A and money fool his are soon

parted A and money fool his soon

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Assume that after deleting are, we search for
the key soon – h(soon)=11??????
Cell 11 is empty!!!!!!! Unsuccessful search

0 1 2 3 4 5 6 7 8 9 10 11 12

A fool

A and fool

A and fool his

A and money fool his

A and money fool his are

A and money fool his are soon

parted A and money fool his soon

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Simple solution
 Lazy detection
 Mark previously occupied cells by a
special symbol to distinguish them
from cells that have never been
occupied.

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Linear probing complexity

1 1 
S  1  
2 1 
1 1 
U  1  

2 1   2

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Linear probing
α S U
50% 1.5 2.5

75% 2.5 8.5

90% 5.5 50.5

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Linear probing- clustering
 When table gets closer to being full
 Performance degrades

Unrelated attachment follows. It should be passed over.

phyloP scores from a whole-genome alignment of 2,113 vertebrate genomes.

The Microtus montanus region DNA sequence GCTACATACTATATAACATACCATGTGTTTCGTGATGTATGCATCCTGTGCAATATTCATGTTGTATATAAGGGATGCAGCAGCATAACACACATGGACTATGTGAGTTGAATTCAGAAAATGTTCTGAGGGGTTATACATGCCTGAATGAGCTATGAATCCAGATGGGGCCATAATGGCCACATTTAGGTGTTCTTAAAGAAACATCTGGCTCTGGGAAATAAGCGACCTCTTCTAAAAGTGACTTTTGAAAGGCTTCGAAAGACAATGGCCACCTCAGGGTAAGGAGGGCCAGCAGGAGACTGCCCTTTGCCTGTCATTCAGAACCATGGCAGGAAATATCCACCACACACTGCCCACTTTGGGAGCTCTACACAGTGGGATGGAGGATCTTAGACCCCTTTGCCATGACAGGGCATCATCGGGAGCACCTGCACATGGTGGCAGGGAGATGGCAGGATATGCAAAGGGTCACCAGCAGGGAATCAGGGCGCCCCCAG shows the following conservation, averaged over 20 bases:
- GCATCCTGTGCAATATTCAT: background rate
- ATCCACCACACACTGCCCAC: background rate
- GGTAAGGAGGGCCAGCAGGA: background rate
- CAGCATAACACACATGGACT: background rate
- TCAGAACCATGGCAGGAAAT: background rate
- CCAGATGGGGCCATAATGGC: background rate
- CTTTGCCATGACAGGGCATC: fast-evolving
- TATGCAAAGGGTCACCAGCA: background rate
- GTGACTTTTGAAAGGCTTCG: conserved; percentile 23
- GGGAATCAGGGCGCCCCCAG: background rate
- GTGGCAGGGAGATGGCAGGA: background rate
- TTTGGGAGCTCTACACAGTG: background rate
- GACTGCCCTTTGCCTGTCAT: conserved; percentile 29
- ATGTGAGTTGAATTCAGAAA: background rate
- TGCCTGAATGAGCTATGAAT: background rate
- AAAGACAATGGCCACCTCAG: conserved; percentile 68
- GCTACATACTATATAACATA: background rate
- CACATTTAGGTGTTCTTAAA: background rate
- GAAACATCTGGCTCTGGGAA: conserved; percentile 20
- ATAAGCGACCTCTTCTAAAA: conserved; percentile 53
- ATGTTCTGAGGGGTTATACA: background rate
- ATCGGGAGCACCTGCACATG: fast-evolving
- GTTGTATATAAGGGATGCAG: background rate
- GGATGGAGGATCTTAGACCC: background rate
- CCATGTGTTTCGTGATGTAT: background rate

 Clustering phenomena
 Here , cluster means : sequence of
continuously occupied cells, with
possible wrapping
 Make dictionaries inefficient

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Linear probing- clustering
 As clusters become larger
 The Probability of a new element to
be attached to a cluster increases

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One solution: Double hashing

 Another hash function s(K) is used


 It determines a fixed increment for the
probing sequence, to be used after a
collision at location l= h(k)
 (l+s(K)) mod m,
 (l+2s(K)) mod m,
 ……….

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Double hashing
 To guarantee that every loaction in the table is
probed by the sequence (a)
 The increment s(k) and the table size must be
relatively prime - their gcd =1
 Some recommend that
 S(k) = (m-2 –k ) mod (m-2) Or S(k)= 8 –(k mod8) for
small tables
 S(k)= k (mod 97) + 1 for large tables

l  s  K  mod m, l  2s  K  mod m, , (a )
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Exercise- open hashing
 For the input 30, 30, 36, 75, 31, 19,
 Hash function h(K)= K mod 11
 Construct the open hash table
 Find the largest number of key comparisons
in a successful search in this table
 Find the average number of key
comparisons in a successful search in this
table